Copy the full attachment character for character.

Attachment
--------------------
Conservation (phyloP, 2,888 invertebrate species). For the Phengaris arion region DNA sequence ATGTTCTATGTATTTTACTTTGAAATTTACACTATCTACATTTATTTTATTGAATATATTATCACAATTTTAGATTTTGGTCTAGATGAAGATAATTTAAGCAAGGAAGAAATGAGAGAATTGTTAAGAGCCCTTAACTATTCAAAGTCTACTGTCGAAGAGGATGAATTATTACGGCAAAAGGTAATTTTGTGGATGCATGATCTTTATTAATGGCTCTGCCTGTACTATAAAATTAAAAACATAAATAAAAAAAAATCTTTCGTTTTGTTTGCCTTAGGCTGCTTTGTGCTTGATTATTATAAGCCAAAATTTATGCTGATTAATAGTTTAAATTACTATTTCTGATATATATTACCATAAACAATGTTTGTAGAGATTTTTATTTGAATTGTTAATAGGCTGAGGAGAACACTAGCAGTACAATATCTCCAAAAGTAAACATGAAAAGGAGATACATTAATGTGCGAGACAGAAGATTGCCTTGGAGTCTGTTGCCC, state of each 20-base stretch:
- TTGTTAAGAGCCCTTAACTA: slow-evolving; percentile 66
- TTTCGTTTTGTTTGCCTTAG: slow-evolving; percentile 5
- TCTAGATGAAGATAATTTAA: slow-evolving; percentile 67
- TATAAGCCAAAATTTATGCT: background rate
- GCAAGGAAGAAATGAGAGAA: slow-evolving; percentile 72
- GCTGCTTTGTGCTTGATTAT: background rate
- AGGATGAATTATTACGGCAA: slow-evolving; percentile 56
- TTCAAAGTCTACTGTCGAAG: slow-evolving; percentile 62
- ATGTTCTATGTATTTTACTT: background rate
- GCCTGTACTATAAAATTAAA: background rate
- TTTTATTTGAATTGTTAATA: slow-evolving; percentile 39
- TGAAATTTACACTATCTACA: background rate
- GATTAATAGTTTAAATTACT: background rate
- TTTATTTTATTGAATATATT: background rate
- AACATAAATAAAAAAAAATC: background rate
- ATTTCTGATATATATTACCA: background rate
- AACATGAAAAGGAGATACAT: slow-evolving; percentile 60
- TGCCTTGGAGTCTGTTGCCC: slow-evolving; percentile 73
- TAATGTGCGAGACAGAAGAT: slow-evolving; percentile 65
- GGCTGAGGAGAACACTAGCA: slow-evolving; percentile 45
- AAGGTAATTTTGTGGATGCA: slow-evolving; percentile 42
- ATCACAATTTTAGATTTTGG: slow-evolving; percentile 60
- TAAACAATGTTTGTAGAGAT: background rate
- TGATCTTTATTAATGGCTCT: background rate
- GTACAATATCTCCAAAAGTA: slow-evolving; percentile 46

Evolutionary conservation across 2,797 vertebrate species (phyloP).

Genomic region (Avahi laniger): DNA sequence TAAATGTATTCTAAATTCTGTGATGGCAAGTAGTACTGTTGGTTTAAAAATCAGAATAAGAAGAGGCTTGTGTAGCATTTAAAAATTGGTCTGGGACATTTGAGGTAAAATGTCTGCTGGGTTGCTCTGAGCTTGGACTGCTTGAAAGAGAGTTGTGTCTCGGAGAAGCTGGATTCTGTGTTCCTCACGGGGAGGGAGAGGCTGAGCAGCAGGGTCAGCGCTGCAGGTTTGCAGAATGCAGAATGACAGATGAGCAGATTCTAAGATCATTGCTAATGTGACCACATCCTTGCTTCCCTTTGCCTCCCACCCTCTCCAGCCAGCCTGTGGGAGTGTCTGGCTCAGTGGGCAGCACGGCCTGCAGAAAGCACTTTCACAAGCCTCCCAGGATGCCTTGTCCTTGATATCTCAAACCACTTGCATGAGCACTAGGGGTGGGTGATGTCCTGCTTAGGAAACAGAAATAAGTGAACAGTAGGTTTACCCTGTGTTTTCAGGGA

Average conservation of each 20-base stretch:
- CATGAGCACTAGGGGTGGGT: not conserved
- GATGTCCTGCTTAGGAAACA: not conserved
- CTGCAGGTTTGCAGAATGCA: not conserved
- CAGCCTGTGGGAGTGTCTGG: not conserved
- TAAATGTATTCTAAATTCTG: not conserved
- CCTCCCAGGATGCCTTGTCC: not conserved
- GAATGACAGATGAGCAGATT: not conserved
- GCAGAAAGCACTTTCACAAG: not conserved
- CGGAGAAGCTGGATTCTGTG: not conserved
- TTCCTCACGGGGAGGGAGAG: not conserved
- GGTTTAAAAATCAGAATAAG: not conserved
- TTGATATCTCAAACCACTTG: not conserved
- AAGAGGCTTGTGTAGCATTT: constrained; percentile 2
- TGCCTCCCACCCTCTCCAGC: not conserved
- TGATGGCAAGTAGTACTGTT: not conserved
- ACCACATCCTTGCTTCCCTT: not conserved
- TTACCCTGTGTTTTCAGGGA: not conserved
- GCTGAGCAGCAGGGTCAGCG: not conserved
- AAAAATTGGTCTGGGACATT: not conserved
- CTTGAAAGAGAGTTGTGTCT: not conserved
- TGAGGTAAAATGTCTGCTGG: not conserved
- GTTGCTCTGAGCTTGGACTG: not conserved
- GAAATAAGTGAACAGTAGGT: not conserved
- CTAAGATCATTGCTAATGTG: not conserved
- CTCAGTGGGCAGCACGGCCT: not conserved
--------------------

Conservation (phyloP, 2,888 invertebrate species). For the Phengaris arion region DNA sequence ATGTTCTATGTATTTTACTTTGAAATTTACACTATCTACATTTATTTTATTGAATATATTATCACAATTTTAGATTTTGGTCTAGATGAAGATAATTTAAGCAAGGAAGAAATGAGAGAATTGTTAAGAGCCCTTAACTATTCAAAGTCTACTGTCGAAGAGGATGAATTATTACGGCAAAAGGTAATTTTGTGGATGCATGATCTTTATTAATGGCTCTGCCTGTACTATAAAATTAAAAACATAAATAAAAAAAAATCTTTCGTTTTGTTTGCCTTAGGCTGCTTTGTGCTTGATTATTATAAGCCAAAATTTATGCTGATTAATAGTTTAAATTACTATTTCTGATATATATTACCATAAACAATGTTTGTAGAGATTTTTATTTGAATTGTTAATAGGCTGAGGAGAACACTAGCAGTACAATATCTCCAAAAGTAAACATGAAAAGGAGATACATTAATGTGCGAGACAGAAGATTGCCTTGGAGTCTGTTGCCC, state of each 20-base stretch:
- TTGTTAAGAGCCCTTAACTA: slow-evolving; percentile 66
- TTTCGTTTTGTTTGCCTTAG: slow-evolving; percentile 5
- TCTAGATGAAGATAATTTAA: slow-evolving; percentile 67
- TATAAGCCAAAATTTATGCT: background rate
- GCAAGGAAGAAATGAGAGAA: slow-evolving; percentile 72
- GCTGCTTTGTGCTTGATTAT: background rate
- AGGATGAATTATTACGGCAA: slow-evolving; percentile 56
- TTCAAAGTCTACTGTCGAAG: slow-evolving; percentile 62
- ATGTTCTATGTATTTTACTT: background rate
- GCCTGTACTATAAAATTAAA: background rate
- TTTTATTTGAATTGTTAATA: slow-evolving; percentile 39
- TGAAATTTACACTATCTACA: background rate
- GATTAATAGTTTAAATTACT: background rate
- TTTATTTTATTGAATATATT: background rate
- AACATAAATAAAAAAAAATC: background rate
- ATTTCTGATATATATTACCA: background rate
- AACATGAAAAGGAGATACAT: slow-evolving; percentile 60
- TGCCTTGGAGTCTGTTGCCC: slow-evolving; percentile 73
- TAATGTGCGAGACAGAAGAT: slow-evolving; percentile 65
- GGCTGAGGAGAACACTAGCA: slow-evolving; percentile 45
- AAGGTAATTTTGTGGATGCA: slow-evolving; percentile 42
- ATCACAATTTTAGATTTTGG: slow-evolving; percentile 60
- TAAACAATGTTTGTAGAGAT: background rate
- TGATCTTTATTAATGGCTCT: background rate
- GTACAATATCTCCAAAAGTA: slow-evolving; percentile 46

Evolutionary conservation across 2,797 vertebrate species (phyloP).

Genomic region (Avahi laniger): DNA sequence TAAATGTATTCTAAATTCTGTGATGGCAAGTAGTACTGTTGGTTTAAAAATCAGAATAAGAAGAGGCTTGTGTAGCATTTAAAAATTGGTCTGGGACATTTGAGGTAAAATGTCTGCTGGGTTGCTCTGAGCTTGGACTGCTTGAAAGAGAGTTGTGTCTCGGAGAAGCTGGATTCTGTGTTCCTCACGGGGAGGGAGAGGCTGAGCAGCAGGGTCAGCGCTGCAGGTTTGCAGAATGCAGAATGACAGATGAGCAGATTCTAAGATCATTGCTAATGTGACCACATCCTTGCTTCCCTTTGCCTCCCACCCTCTCCAGCCAGCCTGTGGGAGTGTCTGGCTCAGTGGGCAGCACGGCCTGCAGAAAGCACTTTCACAAGCCTCCCAGGATGCCTTGTCCTTGATATCTCAAACCACTTGCATGAGCACTAGGGGTGGGTGATGTCCTGCTTAGGAAACAGAAATAAGTGAACAGTAGGTTTACCCTGTGTTTTCAGGGA

Average conservation of each 20-base stretch:
- CATGAGCACTAGGGGTGGGT: not conserved
- GATGTCCTGCTTAGGAAACA: not conserved
- CTGCAGGTTTGCAGAATGCA: not conserved
- CAGCCTGTGGGAGTGTCTGG: not conserved
- TAAATGTATTCTAAATTCTG: not conserved
- CCTCCCAGGATGCCTTGTCC: not conserved
- GAATGACAGATGAGCAGATT: not conserved
- GCAGAAAGCACTTTCACAAG: not conserved
- CGGAGAAGCTGGATTCTGTG: not conserved
- TTCCTCACGGGGAGGGAGAG: not conserved
- GGTTTAAAAATCAGAATAAG: not conserved
- TTGATATCTCAAACCACTTG: not conserved
- AAGAGGCTTGTGTAGCATTT: constrained; percentile 2
- TGCCTCCCACCCTCTCCAGC: not conserved
- TGATGGCAAGTAGTACTGTT: not conserved
- ACCACATCCTTGCTTCCCTT: not conserved
- TTACCCTGTGTTTTCAGGGA: not conserved
- GCTGAGCAGCAGGGTCAGCG: not conserved
- AAAAATTGGTCTGGGACATT: not conserved
- CTTGAAAGAGAGTTGTGTCT: not conserved
- TGAGGTAAAATGTCTGCTGG: not conserved
- GTTGCTCTGAGCTTGGACTG: not conserved
- GAAATAAGTGAACAGTAGGT: not conserved
- CTAAGATCATTGCTAATGTG: not conserved
- CTCAGTGGGCAGCACGGCCT: not conserved